Conscious sedation, sometimes referred to as “IV” or “procedural” sedation, involves the administration of pharmacological agents to produce a medically controlled state of depressed consciousness that still allows a patient to respond to physical stimulation and verbal commands, and to maintain an unassisted airway. It is commonly used to alleviate anxiety and/or pain associated with potentially unpleasant procedures. A range of levels of sedation can be achieved depending on the drug that is used.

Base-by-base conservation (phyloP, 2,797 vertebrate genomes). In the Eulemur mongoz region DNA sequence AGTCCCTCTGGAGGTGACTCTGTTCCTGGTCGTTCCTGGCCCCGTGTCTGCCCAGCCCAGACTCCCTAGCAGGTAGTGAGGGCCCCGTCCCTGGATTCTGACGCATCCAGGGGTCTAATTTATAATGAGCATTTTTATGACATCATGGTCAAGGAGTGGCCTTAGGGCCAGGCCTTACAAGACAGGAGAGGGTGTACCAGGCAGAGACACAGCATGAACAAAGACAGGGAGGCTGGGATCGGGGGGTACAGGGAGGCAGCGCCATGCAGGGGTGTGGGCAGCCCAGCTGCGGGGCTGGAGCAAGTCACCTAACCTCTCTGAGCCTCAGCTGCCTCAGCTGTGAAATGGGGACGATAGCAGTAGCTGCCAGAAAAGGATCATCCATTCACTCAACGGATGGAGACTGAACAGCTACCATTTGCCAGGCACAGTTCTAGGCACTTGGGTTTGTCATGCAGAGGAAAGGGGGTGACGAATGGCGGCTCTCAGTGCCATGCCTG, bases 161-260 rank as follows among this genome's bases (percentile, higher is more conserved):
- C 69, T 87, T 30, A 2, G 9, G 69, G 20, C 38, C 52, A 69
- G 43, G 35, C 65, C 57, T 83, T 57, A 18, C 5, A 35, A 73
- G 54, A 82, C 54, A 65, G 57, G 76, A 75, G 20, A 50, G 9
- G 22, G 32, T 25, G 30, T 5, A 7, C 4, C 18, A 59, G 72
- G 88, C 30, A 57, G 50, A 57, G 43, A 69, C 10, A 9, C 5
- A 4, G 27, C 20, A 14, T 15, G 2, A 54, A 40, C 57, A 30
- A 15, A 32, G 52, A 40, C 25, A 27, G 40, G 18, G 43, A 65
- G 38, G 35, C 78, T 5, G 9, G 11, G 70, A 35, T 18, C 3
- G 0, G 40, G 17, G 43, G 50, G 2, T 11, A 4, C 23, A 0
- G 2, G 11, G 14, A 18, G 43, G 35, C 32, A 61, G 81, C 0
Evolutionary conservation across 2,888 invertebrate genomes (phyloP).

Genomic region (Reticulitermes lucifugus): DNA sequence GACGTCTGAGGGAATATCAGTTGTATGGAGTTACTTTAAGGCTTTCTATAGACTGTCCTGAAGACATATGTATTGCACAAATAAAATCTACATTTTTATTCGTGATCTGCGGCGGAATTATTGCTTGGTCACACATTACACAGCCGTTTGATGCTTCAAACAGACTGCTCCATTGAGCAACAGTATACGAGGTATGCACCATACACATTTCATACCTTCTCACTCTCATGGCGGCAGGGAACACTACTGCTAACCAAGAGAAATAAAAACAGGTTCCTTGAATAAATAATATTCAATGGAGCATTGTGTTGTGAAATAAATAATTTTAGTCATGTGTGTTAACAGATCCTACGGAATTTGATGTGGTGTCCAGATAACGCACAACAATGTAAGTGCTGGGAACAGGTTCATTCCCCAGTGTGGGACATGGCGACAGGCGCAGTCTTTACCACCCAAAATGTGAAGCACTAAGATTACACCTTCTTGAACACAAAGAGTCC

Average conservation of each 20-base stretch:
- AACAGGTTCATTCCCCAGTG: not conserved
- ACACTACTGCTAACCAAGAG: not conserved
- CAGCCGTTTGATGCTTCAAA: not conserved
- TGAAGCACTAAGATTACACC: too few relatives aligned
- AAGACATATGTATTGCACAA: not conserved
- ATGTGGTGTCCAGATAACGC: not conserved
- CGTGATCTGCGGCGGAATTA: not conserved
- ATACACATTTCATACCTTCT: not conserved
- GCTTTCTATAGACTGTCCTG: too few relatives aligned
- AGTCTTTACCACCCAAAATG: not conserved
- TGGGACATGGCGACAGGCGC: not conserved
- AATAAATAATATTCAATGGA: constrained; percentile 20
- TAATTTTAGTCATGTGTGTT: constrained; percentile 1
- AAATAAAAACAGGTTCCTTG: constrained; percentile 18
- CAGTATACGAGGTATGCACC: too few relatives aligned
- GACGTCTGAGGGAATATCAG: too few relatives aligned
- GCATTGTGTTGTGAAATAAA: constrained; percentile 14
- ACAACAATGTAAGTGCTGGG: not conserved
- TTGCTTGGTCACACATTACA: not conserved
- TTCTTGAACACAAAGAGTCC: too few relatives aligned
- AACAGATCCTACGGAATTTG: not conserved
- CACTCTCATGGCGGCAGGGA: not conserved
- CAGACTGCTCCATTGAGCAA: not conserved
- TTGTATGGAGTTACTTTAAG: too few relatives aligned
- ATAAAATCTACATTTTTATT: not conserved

Anesthetists* and other qualified physicians may provide this service, however, the type of drugs the practitioner may administer for conscious sedation are dependent on his or her training and credentials.
* “Anesthetist” means a medical practitioner who is enrolled on the Specialist Register of the College of Physicians and Surgeons of Manitoba and whose registration is so defined or a medical practitioner with privileges to administer anesthesia as determined by the College of Physicians and Surgeons of Manitoba (commonly referred to as either a non-specialist anesthetist or general practitioner anesthetist).
Updated: April 2018